The first phase of awards season is officially over and everyone in the film world has put a hold on giving out awards for the holiday season and decided to go to the multiplex and watch Star Wars: The Force Awakens a bunch of times instead. After a conversation with awards season expert Sasha Stone, the founder and editor of the terrific film resource AwardsDaily.com, I've revamped the sources I use for my awards prognostication grid. My goal all along has been to gather respected opinions from a variety of sources in order to help gauge where the best picture race is heading. I could've included a host of other experts but my main priority was getting as wide a perspective as possible. Because Sasha, Anne Thompson of Indiewire, Scott Feinberg of The Hollywood Reporter, and others are already included in the conglomerate rankings at Gold Derby or the Gurus O' Gold I have excluded their individual rankings here to avoid repetition.
That being said here's the new grid including the most updated lists from GOLD DERBY, GURUS O' GOLD, VARIETY, AWARDS WATCH and AWARDS CIRCUIT.
Even though I am using new lists the same film remains the clear favorite: Spotlight. Through this first phase of awards season Tom McCarthy's film about the Catholic Church scandal in Boston has remained the only film to be consistently praised across the board from critics and industry groups. Heading into the holiday break The Revenant, The Martian, Room, Mad Max: Fury Road and Carol all remain within striking distance of the top prize but they don't quite have the universal support of Spotlight. The rest of the field remains in flux.
The second tier of contenders is led by The Big Short which is outperforming all early expectations by scoring key nominations from the Screen Actors Guild, the Golden Globes, the Critics' Choice awards, and the American Film Institute. Bridge of Spies and Brooklyn were once considered sure things but they now seem vulnerable. Inside Out and Straight Outta Compton are by no means threats to actually win but it would not be surprising at all to see them nab one of the final nomination slots. The next foursome of The Hateful Eight, Steve Jobs, Trumbo and The Danish Girl are listed on the bubble by nearly everyone but they fail to crack anyone's top ten.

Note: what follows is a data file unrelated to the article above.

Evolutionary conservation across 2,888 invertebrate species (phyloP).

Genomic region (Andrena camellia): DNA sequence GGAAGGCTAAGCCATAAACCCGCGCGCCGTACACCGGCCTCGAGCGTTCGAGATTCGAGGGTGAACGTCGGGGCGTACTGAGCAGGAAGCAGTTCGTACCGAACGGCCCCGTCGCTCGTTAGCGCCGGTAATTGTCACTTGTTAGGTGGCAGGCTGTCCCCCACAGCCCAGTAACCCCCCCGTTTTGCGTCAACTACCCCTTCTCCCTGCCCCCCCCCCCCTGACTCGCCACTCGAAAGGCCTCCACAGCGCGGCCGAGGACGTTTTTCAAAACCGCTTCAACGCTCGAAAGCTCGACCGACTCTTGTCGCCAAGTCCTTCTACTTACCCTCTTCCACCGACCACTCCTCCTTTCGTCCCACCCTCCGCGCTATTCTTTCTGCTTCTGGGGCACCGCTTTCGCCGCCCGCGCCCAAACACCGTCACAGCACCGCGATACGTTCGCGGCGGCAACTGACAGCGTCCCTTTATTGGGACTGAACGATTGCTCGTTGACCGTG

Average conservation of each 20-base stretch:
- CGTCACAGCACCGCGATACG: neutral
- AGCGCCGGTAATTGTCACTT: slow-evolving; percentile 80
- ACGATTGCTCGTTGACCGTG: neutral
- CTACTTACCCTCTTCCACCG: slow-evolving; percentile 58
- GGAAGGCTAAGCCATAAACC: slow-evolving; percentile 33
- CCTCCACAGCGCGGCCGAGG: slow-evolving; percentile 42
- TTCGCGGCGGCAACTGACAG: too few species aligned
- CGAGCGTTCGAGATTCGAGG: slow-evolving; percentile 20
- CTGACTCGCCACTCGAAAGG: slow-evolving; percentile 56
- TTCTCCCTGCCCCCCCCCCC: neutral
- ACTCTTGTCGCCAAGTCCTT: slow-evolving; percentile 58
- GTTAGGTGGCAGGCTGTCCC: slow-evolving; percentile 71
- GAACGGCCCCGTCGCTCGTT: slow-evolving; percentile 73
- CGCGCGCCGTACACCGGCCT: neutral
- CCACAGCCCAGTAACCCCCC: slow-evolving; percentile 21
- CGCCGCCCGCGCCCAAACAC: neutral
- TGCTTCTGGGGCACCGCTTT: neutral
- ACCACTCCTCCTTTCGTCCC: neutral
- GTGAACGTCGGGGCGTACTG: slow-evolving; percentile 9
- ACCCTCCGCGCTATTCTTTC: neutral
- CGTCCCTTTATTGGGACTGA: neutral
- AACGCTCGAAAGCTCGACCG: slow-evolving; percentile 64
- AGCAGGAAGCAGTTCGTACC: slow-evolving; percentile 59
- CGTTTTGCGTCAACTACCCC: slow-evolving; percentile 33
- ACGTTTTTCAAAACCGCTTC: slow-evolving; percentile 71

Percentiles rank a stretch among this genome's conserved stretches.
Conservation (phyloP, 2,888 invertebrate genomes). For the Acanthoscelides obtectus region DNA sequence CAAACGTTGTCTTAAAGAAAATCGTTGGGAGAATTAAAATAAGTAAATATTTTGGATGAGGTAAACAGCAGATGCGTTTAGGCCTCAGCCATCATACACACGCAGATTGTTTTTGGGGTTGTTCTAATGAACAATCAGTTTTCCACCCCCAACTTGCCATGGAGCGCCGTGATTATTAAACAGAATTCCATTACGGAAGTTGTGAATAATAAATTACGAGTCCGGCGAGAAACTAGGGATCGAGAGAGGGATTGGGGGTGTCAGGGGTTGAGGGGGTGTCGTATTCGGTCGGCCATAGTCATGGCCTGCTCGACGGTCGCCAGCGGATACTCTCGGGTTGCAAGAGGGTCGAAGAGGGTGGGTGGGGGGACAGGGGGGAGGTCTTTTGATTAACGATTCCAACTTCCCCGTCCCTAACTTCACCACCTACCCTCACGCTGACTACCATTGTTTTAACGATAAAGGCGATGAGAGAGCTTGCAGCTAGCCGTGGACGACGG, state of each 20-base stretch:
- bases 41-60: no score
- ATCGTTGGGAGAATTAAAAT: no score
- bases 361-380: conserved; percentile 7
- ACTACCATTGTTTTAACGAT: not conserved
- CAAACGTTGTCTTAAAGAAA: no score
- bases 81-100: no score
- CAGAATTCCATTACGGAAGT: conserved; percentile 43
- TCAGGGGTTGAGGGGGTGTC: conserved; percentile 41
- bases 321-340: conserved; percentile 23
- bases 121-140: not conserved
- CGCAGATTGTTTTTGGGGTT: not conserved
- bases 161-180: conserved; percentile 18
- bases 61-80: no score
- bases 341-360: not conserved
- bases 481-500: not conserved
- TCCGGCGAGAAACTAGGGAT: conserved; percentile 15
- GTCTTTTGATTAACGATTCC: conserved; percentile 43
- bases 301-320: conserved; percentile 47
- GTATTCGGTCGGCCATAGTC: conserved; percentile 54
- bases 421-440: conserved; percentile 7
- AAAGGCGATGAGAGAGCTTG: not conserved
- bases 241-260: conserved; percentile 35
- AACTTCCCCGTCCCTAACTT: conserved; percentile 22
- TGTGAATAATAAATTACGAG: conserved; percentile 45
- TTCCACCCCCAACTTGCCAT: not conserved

Here's where the real fun starts. The last big question of this awards season was just how well Star Wars: The Force Awakens would play with audiences and critics. This last weekend we got our answer as it broke every major domestic and worldwide box office record, scored an A CinemaScore from opening weekend audiences, and amassed an incredible 95% score from film critics on Rotten Tomatoes. The American Film Institute pushed back their year end vote in order to see it and they rewarded it by naming it one of the year's ten best.
In a questionable and some would say pandering move the Broadcast Film Critics Society also retroactively went back and added The Force Awakens as an 11th best picture nominee for their Critics' choice awards, angering many of their members. The organization claimed that many of their critics asked for a re-vote and that enough agreed that it should be added to the list, but some of the more outspoken opponents of the move pointed out that it was simply a P.R. stunt done in order to draw a larger television audience to their awards ceremony.
Three other films remain in the conversation though they are at this point on the outside looking in: Beasts of No Nation, Joy and Creed. All three have at moments in this race seemed like real threats to break out but for various reasons they have yet to gain much ground. The next round of awards, especially the guild awards, will be key if any one of them wants to be considered a real player in this year's race. Lastly to round out the list to twenty-five I included Sicario, Anomalisa, Son of Saul, Ex Machina, Trainwreck and Tangerine, all which have garnered praise from at least one of the major awards or have been mentioned on a significant number of critics year end top ten lists.